By Caroline Benveniste
Victoria James is not your typical sommelier. In a field dominated by men, it is unusual to see a young woman, particularly one who has already received numerous awards and made Wine and Spirits Magazine’s list of ‘Best New Sommeliers of 2016.’ Victoria is a local celebrity: She is the wine director at Piora, located at 430 Hudson Street, between Leroy and Morton Streets, which makes her the youngest wine director of any Michelin-starred restaurant in the world.
Drink Pink came to be after Victoria wrote an article on rosés and a publisher approached her about writing a book on the subject. At first, she demurred. She felt that it was difficult enough to be taken seriously as a young woman in the wine world without writing a book about a wine that many people don’t take seriously. Eventually, two things changed her mind: the fact that she really likes rosés, and her boyfriend, who told her to just go ahead and “embrace it.”
We are lucky that she decided to write the book. Rosé is a misunderstood wine that went through a rough patch when inferior rosés dominated the landscape (think White Zinfandel). But people’s perceptions of rosé have changed quite a bit in the last few years, and many are discovering the very fine rosés out there. In the U.S., it is currently the fastest growing wine category.
The book is interesting, entertaining, very pretty, and very pink! It begins with a history of rosé wines: The earliest wines date back to the 8th century B.C. in ancient Greece, and were light pink. Victoria then discusses the three different methods used to make rosés (one of them is actually just mixing red and white wine), explains what goes into making a good rosé, and recommends specific wines to drink by region. Towards the end of the book, there is a section on “Rosé Cocktails” and recipes for dishes that Victoria enjoys eating with rosés. The whimsical illustrations were done by Lyle Railsback, Victoria’s boyfriend who, in addition to being artistic, is a wine maker and works in sales for a prestigious wine merchant.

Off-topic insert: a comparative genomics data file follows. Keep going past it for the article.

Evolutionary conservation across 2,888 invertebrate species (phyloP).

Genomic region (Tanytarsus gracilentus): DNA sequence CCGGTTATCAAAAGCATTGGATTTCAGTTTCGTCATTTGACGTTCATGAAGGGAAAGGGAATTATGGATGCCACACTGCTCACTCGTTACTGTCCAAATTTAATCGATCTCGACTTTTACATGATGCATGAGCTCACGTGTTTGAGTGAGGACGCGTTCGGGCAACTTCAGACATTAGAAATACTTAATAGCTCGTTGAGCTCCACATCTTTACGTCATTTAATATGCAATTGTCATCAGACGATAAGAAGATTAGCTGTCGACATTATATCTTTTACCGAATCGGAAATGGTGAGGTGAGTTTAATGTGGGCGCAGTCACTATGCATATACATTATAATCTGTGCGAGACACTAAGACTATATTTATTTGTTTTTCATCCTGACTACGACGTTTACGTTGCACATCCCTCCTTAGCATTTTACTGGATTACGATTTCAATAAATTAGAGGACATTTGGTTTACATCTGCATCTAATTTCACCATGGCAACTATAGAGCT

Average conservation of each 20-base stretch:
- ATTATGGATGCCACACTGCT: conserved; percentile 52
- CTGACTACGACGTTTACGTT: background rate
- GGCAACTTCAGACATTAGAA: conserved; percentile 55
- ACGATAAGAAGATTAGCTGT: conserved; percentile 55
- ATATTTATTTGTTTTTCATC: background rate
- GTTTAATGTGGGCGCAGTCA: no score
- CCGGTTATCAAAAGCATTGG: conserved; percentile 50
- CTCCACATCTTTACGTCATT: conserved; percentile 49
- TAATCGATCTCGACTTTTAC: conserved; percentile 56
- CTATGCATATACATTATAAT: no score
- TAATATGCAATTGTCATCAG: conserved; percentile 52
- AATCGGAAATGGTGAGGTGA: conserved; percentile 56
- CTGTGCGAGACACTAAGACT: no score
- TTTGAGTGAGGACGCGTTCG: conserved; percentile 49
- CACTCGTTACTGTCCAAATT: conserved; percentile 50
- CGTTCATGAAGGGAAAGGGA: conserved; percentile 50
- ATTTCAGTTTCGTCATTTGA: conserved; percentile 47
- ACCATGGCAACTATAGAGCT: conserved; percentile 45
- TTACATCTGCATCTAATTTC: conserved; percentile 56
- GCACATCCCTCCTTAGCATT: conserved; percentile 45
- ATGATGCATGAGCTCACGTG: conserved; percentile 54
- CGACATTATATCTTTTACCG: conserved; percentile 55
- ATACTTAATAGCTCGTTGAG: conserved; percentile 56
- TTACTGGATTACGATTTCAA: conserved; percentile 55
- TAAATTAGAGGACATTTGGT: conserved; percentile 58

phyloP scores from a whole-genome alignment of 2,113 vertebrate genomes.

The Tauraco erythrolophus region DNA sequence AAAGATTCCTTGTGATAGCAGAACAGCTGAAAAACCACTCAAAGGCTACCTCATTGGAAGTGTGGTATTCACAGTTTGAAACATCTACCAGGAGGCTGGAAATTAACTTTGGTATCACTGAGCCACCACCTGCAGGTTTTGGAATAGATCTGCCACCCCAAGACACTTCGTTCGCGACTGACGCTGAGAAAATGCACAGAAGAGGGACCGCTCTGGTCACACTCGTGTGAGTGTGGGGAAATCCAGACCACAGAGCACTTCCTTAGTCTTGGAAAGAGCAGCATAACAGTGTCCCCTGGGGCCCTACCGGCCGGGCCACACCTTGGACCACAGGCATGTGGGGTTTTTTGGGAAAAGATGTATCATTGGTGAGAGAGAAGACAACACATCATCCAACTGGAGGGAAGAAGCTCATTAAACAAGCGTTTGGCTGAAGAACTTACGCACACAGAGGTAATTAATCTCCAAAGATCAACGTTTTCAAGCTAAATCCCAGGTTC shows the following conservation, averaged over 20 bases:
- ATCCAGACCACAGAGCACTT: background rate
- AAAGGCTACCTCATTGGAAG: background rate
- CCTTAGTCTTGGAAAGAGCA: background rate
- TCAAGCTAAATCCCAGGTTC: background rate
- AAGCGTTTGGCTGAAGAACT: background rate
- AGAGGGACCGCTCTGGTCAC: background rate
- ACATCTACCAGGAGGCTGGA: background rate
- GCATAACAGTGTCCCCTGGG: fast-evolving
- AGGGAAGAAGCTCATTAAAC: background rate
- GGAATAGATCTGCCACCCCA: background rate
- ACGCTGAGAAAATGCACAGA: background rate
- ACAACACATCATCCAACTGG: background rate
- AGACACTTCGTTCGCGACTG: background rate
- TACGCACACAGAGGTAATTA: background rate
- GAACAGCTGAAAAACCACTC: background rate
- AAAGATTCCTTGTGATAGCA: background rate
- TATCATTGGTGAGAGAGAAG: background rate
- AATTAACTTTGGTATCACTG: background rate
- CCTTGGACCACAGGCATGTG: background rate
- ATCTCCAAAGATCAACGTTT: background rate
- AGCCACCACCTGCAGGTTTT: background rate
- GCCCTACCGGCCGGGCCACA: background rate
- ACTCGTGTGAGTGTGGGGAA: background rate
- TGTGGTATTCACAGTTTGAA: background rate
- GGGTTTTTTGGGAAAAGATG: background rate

I was lucky to work with Victoria on a rosé wine tasting that took place on Friday, June 16th. She concluded the evening with this thought: “Each little glass has a place and time where it belongs, perhaps with certain dishes or for particular occasions. Rosé, just like red and white, holds a sense of place, the notion of terroir. It speaks to a region, centuries of tradition, the climate and winemaker influences. It is more than just a color.”
Victoria has had a busy spring. In addition to her book launch, she has also overseen the wine selections at Cote, a new Korean steakhouse by the Piora team, which just opened in the Flatiron District. But most evenings you can find her at Piora, so stop by and she’ll help you pick from the 30-plus rosés on the wine list and even autograph your copy of Drink Pink.